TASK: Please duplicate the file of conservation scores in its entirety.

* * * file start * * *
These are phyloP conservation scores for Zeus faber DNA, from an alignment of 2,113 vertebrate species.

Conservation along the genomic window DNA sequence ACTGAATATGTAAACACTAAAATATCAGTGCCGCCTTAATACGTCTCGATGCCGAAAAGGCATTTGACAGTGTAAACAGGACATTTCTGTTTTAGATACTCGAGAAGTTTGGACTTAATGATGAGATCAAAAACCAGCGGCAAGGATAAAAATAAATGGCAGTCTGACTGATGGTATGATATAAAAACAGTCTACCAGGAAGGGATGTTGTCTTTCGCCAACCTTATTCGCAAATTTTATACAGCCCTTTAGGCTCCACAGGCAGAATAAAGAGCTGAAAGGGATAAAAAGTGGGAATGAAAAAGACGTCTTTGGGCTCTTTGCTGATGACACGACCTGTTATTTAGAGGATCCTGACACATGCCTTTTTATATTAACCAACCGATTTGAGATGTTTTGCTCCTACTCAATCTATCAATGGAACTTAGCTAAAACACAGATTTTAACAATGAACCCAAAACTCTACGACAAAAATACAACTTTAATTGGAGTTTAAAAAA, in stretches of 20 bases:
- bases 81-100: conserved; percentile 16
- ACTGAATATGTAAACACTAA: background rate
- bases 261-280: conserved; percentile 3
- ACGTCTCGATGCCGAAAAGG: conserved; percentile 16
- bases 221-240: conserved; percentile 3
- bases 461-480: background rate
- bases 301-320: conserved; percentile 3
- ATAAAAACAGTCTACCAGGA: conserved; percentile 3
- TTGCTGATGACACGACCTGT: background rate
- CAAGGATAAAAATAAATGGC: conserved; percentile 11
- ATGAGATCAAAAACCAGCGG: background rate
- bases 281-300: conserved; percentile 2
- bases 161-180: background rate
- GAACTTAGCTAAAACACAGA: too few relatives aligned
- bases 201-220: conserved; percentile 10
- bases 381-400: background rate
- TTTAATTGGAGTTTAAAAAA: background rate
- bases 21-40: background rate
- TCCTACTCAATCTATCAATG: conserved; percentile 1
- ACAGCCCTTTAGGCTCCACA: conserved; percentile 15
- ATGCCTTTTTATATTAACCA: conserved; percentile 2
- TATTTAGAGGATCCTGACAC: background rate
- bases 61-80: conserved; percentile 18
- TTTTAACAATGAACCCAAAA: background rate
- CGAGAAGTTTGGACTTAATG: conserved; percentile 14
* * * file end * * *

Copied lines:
These are phyloP conservation scores for Zeus faber DNA, from an alignment of 2,113 vertebrate species.

Conservation along the genomic window DNA sequence ACTGAATATGTAAACACTAAAATATCAGTGCCGCCTTAATACGTCTCGATGCCGAAAAGGCATTTGACAGTGTAAACAGGACATTTCTGTTTTAGATACTCGAGAAGTTTGGACTTAATGATGAGATCAAAAACCAGCGGCAAGGATAAAAATAAATGGCAGTCTGACTGATGGTATGATATAAAAACAGTCTACCAGGAAGGGATGTTGTCTTTCGCCAACCTTATTCGCAAATTTTATACAGCCCTTTAGGCTCCACAGGCAGAATAAAGAGCTGAAAGGGATAAAAAGTGGGAATGAAAAAGACGTCTTTGGGCTCTTTGCTGATGACACGACCTGTTATTTAGAGGATCCTGACACATGCCTTTTTATATTAACCAACCGATTTGAGATGTTTTGCTCCTACTCAATCTATCAATGGAACTTAGCTAAAACACAGATTTTAACAATGAACCCAAAACTCTACGACAAAAATACAACTTTAATTGGAGTTTAAAAAA, in stretches of 20 bases:
- bases 81-100: conserved; percentile 16
- ACTGAATATGTAAACACTAA: background rate
- bases 261-280: conserved; percentile 3
- ACGTCTCGATGCCGAAAAGG: conserved; percentile 16
- bases 221-240: conserved; percentile 3
- bases 461-480: background rate
- bases 301-320: conserved; percentile 3
- ATAAAAACAGTCTACCAGGA: conserved; percentile 3
- TTGCTGATGACACGACCTGT: background rate
- CAAGGATAAAAATAAATGGC: conserved; percentile 11
- ATGAGATCAAAAACCAGCGG: background rate
- bases 281-300: conserved; percentile 2
- bases 161-180: background rate
- GAACTTAGCTAAAACACAGA: too few relatives aligned
- bases 201-220: conserved; percentile 10
- bases 381-400: background rate
- TTTAATTGGAGTTTAAAAAA: background rate
- bases 21-40: background rate
- TCCTACTCAATCTATCAATG: conserved; percentile 1
- ACAGCCCTTTAGGCTCCACA: conserved; percentile 15
- ATGCCTTTTTATATTAACCA: conserved; percentile 2
- TATTTAGAGGATCCTGACAC: background rate
- bases 61-80: conserved; percentile 18
- TTTTAACAATGAACCCAAAA: background rate
- CGAGAAGTTTGGACTTAATG: conserved; percentile 14